Crisis Management: Ass Division

About six months ago, I started a new job. This is my 5th new job in a decade (not including freelance gigs), and my 5th career since graduating college (including my stint as a dog trainer). I imagine there are people who organize their work lives in a much more orderly fashion, who choose a ladder and then climb it. But for me, “career planning” has always amounted to running towards the next glittery thing in the distance while cheerfully hollering, “Hey, that looks interesting!”

For the past several years, I’ve made my living as a copywriter and creative director in advertising agencies. Agency life suited me incredibly well, I think in part because my first love – and career – was the theatre. I felt right at home with advertising’s lack of boundaries, intense emotions, freewheeling creativity, grueling hours, and sexual energy. But in the summer of 2015, a new opportunity presented itself: challenging, complex, well-organized, and, not to put too fine a point on it, highly compensated.

My new job is very different from my old job, from the way the company is structured to the kind of work I do. I’m out of my comfort zone in a lot of ways, and one change that’s rocked my world significantly is the way women dress. There’s no formal dress code, but there is an unspoken expectation that your shit will be TIGHT around here, and that means knowing how to walk in heels, statement necklaces, actual outfits and, in most cases, a Cartier tank watch.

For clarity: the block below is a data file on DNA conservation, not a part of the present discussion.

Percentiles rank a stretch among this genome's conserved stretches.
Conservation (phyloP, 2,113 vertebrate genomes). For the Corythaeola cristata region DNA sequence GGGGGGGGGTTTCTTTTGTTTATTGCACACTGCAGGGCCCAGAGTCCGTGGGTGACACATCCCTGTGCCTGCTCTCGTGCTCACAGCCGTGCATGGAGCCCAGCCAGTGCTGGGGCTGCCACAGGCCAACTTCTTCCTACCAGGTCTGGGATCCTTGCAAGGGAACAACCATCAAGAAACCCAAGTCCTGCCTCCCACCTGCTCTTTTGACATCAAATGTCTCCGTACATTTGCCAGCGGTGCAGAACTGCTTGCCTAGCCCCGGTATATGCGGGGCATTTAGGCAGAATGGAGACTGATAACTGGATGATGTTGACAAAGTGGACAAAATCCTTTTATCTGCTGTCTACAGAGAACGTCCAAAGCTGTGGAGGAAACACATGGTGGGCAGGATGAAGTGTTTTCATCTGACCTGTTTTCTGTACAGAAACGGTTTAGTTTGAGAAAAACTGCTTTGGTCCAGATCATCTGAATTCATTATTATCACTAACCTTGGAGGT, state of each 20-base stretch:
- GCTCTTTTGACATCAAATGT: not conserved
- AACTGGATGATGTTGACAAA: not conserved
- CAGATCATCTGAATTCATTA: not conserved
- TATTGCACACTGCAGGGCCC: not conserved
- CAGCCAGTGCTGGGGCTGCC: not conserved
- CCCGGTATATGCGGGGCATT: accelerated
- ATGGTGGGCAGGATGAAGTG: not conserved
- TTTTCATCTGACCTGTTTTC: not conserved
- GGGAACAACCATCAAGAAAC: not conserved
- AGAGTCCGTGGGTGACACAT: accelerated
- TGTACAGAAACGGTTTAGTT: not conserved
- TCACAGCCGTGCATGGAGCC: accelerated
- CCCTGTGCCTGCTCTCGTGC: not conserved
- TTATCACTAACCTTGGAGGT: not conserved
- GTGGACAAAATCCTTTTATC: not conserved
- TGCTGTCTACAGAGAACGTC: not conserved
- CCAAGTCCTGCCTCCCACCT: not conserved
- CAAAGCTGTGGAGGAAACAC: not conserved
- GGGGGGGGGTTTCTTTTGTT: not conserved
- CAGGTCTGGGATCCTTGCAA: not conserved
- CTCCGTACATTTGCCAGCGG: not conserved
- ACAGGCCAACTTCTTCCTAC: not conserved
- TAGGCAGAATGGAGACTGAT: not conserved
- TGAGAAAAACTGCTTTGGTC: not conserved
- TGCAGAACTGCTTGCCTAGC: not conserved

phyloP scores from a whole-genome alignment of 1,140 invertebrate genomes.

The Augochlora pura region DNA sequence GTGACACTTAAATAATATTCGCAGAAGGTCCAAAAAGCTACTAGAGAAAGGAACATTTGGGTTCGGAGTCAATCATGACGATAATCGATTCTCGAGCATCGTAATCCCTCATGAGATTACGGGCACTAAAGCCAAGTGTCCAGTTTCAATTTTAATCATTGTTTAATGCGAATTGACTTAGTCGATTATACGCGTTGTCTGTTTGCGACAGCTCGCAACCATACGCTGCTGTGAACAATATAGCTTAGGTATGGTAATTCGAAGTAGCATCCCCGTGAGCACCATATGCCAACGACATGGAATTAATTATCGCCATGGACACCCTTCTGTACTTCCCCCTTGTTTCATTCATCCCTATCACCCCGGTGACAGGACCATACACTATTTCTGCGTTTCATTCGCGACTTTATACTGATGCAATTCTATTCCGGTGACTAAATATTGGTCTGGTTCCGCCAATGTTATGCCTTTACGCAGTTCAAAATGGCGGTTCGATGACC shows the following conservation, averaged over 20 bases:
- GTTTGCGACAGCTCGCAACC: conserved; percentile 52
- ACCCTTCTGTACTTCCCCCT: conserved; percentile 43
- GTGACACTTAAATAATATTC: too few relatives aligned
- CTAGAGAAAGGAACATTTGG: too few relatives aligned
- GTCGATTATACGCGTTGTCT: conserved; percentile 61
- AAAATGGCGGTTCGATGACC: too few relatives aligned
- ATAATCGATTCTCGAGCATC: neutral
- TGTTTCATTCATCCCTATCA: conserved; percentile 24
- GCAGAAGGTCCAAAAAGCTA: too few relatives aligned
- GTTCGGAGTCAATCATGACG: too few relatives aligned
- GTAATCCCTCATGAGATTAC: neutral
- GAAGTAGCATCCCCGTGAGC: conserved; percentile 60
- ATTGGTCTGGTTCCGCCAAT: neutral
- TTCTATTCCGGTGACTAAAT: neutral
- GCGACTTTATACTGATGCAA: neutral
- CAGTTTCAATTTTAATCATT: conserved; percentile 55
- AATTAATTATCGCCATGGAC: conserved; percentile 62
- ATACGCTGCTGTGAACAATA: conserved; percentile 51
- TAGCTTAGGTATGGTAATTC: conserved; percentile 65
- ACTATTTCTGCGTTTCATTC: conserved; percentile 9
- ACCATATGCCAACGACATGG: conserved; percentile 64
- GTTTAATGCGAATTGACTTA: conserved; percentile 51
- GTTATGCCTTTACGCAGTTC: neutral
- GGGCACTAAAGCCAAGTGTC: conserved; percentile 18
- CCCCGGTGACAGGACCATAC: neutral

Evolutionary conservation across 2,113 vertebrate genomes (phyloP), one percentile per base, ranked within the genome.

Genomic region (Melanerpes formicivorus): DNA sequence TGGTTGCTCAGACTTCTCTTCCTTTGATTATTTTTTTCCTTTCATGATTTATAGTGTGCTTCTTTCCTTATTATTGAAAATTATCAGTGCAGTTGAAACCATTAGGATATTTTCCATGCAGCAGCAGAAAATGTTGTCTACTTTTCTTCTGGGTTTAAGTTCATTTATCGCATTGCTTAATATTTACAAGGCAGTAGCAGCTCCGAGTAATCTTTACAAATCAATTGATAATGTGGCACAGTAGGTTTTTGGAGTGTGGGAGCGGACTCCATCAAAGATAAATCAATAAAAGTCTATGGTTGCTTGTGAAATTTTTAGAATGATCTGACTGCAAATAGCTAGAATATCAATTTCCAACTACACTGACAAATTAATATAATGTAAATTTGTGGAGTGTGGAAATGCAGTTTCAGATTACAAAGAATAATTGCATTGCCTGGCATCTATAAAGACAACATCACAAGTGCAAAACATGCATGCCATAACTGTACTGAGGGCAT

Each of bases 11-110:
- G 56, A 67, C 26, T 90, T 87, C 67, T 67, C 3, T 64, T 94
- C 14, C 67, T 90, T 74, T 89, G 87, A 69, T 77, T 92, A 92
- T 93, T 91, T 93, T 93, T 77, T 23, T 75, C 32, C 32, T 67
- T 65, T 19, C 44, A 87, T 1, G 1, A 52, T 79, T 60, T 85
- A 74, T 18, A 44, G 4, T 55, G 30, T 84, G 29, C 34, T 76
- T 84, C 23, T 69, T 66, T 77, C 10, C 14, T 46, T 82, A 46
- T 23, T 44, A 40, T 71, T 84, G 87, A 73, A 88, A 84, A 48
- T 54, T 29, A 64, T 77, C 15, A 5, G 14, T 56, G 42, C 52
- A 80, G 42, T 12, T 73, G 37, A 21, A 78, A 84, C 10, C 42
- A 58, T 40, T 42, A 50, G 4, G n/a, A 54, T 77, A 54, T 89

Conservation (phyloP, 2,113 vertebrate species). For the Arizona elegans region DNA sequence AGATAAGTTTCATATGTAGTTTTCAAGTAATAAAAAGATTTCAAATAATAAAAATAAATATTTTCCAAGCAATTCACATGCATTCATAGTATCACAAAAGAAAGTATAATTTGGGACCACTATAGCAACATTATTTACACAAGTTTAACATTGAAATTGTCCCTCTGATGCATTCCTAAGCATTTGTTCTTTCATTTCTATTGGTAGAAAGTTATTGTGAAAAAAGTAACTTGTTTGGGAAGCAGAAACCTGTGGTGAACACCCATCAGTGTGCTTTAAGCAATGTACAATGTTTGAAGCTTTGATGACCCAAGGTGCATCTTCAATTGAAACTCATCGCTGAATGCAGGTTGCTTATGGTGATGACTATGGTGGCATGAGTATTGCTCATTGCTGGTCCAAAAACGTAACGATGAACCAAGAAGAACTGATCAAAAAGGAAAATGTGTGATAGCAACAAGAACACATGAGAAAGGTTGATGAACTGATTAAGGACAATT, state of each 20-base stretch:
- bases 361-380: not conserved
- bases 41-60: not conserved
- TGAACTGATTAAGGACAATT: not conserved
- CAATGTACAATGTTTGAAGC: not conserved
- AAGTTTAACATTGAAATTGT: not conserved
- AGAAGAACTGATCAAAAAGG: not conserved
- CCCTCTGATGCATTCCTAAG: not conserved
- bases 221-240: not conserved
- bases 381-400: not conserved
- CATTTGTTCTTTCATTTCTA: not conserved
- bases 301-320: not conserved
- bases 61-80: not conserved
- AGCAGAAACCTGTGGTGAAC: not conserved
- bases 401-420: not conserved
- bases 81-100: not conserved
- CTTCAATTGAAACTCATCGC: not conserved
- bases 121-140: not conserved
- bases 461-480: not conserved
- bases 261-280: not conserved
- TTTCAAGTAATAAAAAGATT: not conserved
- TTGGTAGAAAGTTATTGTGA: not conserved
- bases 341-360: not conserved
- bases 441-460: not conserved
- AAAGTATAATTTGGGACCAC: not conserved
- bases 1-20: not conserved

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Jackie Kennedy and her tank watch. The definition of having your shit tight.

My shit, to put it bluntly, is not tight. I am the sort of person who used to dress herself out of the costume shop at school. I never learned how to walk in heels, unless you count a Dansko clog as a heel, which, let’s be honest, no. At the last ad agency where I worked, I once wore a bathing suit cover-up as a dress. It was navy blue cotton and I paired it with brown flip flops and a wooden bead bracelet. I sort of felt this made it “a look.”